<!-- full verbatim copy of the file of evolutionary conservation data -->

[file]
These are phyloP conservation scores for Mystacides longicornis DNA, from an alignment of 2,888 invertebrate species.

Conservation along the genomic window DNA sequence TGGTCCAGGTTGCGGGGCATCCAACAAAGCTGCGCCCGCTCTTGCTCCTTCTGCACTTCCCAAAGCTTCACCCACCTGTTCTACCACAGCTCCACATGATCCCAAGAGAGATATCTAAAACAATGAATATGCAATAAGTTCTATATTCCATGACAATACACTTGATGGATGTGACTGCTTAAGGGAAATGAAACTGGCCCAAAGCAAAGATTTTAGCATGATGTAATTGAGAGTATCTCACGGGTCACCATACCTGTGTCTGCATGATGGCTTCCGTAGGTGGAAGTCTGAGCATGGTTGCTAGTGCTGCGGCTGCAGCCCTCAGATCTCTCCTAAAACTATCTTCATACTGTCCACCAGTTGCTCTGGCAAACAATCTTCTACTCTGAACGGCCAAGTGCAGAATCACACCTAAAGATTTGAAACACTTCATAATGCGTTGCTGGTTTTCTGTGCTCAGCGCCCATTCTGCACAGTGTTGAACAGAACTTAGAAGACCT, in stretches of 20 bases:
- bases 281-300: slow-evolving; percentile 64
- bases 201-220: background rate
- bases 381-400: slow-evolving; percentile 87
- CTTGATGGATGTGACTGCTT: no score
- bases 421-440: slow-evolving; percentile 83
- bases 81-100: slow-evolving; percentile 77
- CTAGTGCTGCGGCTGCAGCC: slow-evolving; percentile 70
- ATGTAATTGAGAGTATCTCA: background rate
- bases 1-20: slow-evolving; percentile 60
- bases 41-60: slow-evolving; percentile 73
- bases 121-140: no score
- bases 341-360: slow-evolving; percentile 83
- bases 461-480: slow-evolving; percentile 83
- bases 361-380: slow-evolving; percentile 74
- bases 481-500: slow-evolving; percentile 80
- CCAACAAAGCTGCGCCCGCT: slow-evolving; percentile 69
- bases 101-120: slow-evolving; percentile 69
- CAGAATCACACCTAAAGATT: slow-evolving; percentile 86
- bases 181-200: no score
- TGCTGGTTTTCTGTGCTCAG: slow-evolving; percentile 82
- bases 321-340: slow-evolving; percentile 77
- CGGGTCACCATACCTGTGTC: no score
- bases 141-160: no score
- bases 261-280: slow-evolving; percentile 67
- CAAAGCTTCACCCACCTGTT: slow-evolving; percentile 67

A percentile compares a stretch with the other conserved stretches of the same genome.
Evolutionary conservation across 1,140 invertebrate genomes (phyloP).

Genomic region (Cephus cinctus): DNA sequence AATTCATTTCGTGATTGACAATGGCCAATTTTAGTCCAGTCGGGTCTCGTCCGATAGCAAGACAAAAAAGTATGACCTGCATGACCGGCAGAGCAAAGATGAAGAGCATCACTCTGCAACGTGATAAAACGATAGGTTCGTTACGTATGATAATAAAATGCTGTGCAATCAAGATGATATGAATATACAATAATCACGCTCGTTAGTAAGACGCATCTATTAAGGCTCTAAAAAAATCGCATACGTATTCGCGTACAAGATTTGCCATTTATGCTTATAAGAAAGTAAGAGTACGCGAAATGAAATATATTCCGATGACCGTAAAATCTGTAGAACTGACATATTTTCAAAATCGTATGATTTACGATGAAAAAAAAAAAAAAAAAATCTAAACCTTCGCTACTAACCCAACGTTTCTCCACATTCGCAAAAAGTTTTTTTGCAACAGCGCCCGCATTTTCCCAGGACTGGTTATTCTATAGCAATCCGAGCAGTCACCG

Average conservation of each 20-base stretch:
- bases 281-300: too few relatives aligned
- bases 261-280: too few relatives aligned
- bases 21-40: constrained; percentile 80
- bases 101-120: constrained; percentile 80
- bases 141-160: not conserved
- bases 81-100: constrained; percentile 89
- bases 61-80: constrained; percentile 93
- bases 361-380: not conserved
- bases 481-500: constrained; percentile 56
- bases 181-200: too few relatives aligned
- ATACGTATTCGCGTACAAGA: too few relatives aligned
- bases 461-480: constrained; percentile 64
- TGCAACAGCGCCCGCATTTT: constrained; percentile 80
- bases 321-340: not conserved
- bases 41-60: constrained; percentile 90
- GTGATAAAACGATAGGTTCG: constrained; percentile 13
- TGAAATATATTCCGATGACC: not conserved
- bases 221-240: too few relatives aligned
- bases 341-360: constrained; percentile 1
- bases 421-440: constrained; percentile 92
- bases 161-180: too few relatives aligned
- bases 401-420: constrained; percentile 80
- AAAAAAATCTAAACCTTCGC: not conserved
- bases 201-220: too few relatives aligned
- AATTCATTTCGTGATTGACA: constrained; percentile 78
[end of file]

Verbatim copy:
These are phyloP conservation scores for Mystacides longicornis DNA, from an alignment of 2,888 invertebrate species.

Conservation along the genomic window DNA sequence TGGTCCAGGTTGCGGGGCATCCAACAAAGCTGCGCCCGCTCTTGCTCCTTCTGCACTTCCCAAAGCTTCACCCACCTGTTCTACCACAGCTCCACATGATCCCAAGAGAGATATCTAAAACAATGAATATGCAATAAGTTCTATATTCCATGACAATACACTTGATGGATGTGACTGCTTAAGGGAAATGAAACTGGCCCAAAGCAAAGATTTTAGCATGATGTAATTGAGAGTATCTCACGGGTCACCATACCTGTGTCTGCATGATGGCTTCCGTAGGTGGAAGTCTGAGCATGGTTGCTAGTGCTGCGGCTGCAGCCCTCAGATCTCTCCTAAAACTATCTTCATACTGTCCACCAGTTGCTCTGGCAAACAATCTTCTACTCTGAACGGCCAAGTGCAGAATCACACCTAAAGATTTGAAACACTTCATAATGCGTTGCTGGTTTTCTGTGCTCAGCGCCCATTCTGCACAGTGTTGAACAGAACTTAGAAGACCT, in stretches of 20 bases:
- bases 281-300: slow-evolving; percentile 64
- bases 201-220: background rate
- bases 381-400: slow-evolving; percentile 87
- CTTGATGGATGTGACTGCTT: no score
- bases 421-440: slow-evolving; percentile 83
- bases 81-100: slow-evolving; percentile 77
- CTAGTGCTGCGGCTGCAGCC: slow-evolving; percentile 70
- ATGTAATTGAGAGTATCTCA: background rate
- bases 1-20: slow-evolving; percentile 60
- bases 41-60: slow-evolving; percentile 73
- bases 121-140: no score
- bases 341-360: slow-evolving; percentile 83
- bases 461-480: slow-evolving; percentile 83
- bases 361-380: slow-evolving; percentile 74
- bases 481-500: slow-evolving; percentile 80
- CCAACAAAGCTGCGCCCGCT: slow-evolving; percentile 69
- bases 101-120: slow-evolving; percentile 69
- CAGAATCACACCTAAAGATT: slow-evolving; percentile 86
- bases 181-200: no score
- TGCTGGTTTTCTGTGCTCAG: slow-evolving; percentile 82
- bases 321-340: slow-evolving; percentile 77
- CGGGTCACCATACCTGTGTC: no score
- bases 141-160: no score
- bases 261-280: slow-evolving; percentile 67
- CAAAGCTTCACCCACCTGTT: slow-evolving; percentile 67

A percentile compares a stretch with the other conserved stretches of the same genome.
Evolutionary conservation across 1,140 invertebrate genomes (phyloP).

Genomic region (Cephus cinctus): DNA sequence AATTCATTTCGTGATTGACAATGGCCAATTTTAGTCCAGTCGGGTCTCGTCCGATAGCAAGACAAAAAAGTATGACCTGCATGACCGGCAGAGCAAAGATGAAGAGCATCACTCTGCAACGTGATAAAACGATAGGTTCGTTACGTATGATAATAAAATGCTGTGCAATCAAGATGATATGAATATACAATAATCACGCTCGTTAGTAAGACGCATCTATTAAGGCTCTAAAAAAATCGCATACGTATTCGCGTACAAGATTTGCCATTTATGCTTATAAGAAAGTAAGAGTACGCGAAATGAAATATATTCCGATGACCGTAAAATCTGTAGAACTGACATATTTTCAAAATCGTATGATTTACGATGAAAAAAAAAAAAAAAAAATCTAAACCTTCGCTACTAACCCAACGTTTCTCCACATTCGCAAAAAGTTTTTTTGCAACAGCGCCCGCATTTTCCCAGGACTGGTTATTCTATAGCAATCCGAGCAGTCACCG

Average conservation of each 20-base stretch:
- bases 281-300: too few relatives aligned
- bases 261-280: too few relatives aligned
- bases 21-40: constrained; percentile 80
- bases 101-120: constrained; percentile 80
- bases 141-160: not conserved
- bases 81-100: constrained; percentile 89
- bases 61-80: constrained; percentile 93
- bases 361-380: not conserved
- bases 481-500: constrained; percentile 56
- bases 181-200: too few relatives aligned
- ATACGTATTCGCGTACAAGA: too few relatives aligned
- bases 461-480: constrained; percentile 64
- TGCAACAGCGCCCGCATTTT: constrained; percentile 80
- bases 321-340: not conserved
- bases 41-60: constrained; percentile 90
- GTGATAAAACGATAGGTTCG: constrained; percentile 13
- TGAAATATATTCCGATGACC: not conserved
- bases 221-240: too few relatives aligned
- bases 341-360: constrained; percentile 1
- bases 421-440: constrained; percentile 92
- bases 161-180: too few relatives aligned
- bases 401-420: constrained; percentile 80
- AAAAAAATCTAAACCTTCGC: not conserved
- bases 201-220: too few relatives aligned
- AATTCATTTCGTGATTGACA: constrained; percentile 78